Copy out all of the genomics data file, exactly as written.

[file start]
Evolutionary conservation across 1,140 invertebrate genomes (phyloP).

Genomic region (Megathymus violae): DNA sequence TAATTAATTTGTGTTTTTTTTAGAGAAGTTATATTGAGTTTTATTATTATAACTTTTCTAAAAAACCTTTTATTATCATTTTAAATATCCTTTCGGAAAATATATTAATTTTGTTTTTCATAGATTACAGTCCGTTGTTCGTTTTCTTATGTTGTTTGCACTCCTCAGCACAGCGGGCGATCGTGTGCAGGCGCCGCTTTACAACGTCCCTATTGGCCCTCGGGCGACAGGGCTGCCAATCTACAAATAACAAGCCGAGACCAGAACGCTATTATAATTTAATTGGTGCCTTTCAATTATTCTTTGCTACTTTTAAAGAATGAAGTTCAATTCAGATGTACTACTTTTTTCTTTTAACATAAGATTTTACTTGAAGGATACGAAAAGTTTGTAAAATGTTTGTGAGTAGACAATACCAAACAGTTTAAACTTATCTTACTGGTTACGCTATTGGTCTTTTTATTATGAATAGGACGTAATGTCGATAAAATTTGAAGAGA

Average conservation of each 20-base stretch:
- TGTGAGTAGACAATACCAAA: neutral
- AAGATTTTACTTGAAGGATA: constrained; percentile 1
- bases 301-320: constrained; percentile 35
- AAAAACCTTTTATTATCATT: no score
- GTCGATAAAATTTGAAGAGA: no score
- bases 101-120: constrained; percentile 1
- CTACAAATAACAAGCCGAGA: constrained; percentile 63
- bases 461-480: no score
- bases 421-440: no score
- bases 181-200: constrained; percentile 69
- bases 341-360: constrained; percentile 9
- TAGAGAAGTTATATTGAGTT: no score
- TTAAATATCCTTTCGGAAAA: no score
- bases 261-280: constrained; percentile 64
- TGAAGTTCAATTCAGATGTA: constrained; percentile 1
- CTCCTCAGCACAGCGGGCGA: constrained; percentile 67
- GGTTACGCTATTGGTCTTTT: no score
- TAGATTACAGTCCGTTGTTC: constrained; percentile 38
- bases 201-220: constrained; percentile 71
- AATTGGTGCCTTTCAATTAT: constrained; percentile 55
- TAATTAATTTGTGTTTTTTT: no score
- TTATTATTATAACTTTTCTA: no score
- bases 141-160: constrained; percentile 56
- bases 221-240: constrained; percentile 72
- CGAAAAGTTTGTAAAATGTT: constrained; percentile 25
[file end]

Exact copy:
Evolutionary conservation across 1,140 invertebrate genomes (phyloP).

Genomic region (Megathymus violae): DNA sequence TAATTAATTTGTGTTTTTTTTAGAGAAGTTATATTGAGTTTTATTATTATAACTTTTCTAAAAAACCTTTTATTATCATTTTAAATATCCTTTCGGAAAATATATTAATTTTGTTTTTCATAGATTACAGTCCGTTGTTCGTTTTCTTATGTTGTTTGCACTCCTCAGCACAGCGGGCGATCGTGTGCAGGCGCCGCTTTACAACGTCCCTATTGGCCCTCGGGCGACAGGGCTGCCAATCTACAAATAACAAGCCGAGACCAGAACGCTATTATAATTTAATTGGTGCCTTTCAATTATTCTTTGCTACTTTTAAAGAATGAAGTTCAATTCAGATGTACTACTTTTTTCTTTTAACATAAGATTTTACTTGAAGGATACGAAAAGTTTGTAAAATGTTTGTGAGTAGACAATACCAAACAGTTTAAACTTATCTTACTGGTTACGCTATTGGTCTTTTTATTATGAATAGGACGTAATGTCGATAAAATTTGAAGAGA

Average conservation of each 20-base stretch:
- TGTGAGTAGACAATACCAAA: neutral
- AAGATTTTACTTGAAGGATA: constrained; percentile 1
- bases 301-320: constrained; percentile 35
- AAAAACCTTTTATTATCATT: no score
- GTCGATAAAATTTGAAGAGA: no score
- bases 101-120: constrained; percentile 1
- CTACAAATAACAAGCCGAGA: constrained; percentile 63
- bases 461-480: no score
- bases 421-440: no score
- bases 181-200: constrained; percentile 69
- bases 341-360: constrained; percentile 9
- TAGAGAAGTTATATTGAGTT: no score
- TTAAATATCCTTTCGGAAAA: no score
- bases 261-280: constrained; percentile 64
- TGAAGTTCAATTCAGATGTA: constrained; percentile 1
- CTCCTCAGCACAGCGGGCGA: constrained; percentile 67
- GGTTACGCTATTGGTCTTTT: no score
- TAGATTACAGTCCGTTGTTC: constrained; percentile 38
- bases 201-220: constrained; percentile 71
- AATTGGTGCCTTTCAATTAT: constrained; percentile 55
- TAATTAATTTGTGTTTTTTT: no score
- TTATTATTATAACTTTTCTA: no score
- bases 141-160: constrained; percentile 56
- bases 221-240: constrained; percentile 72
- CGAAAAGTTTGTAAAATGTT: constrained; percentile 25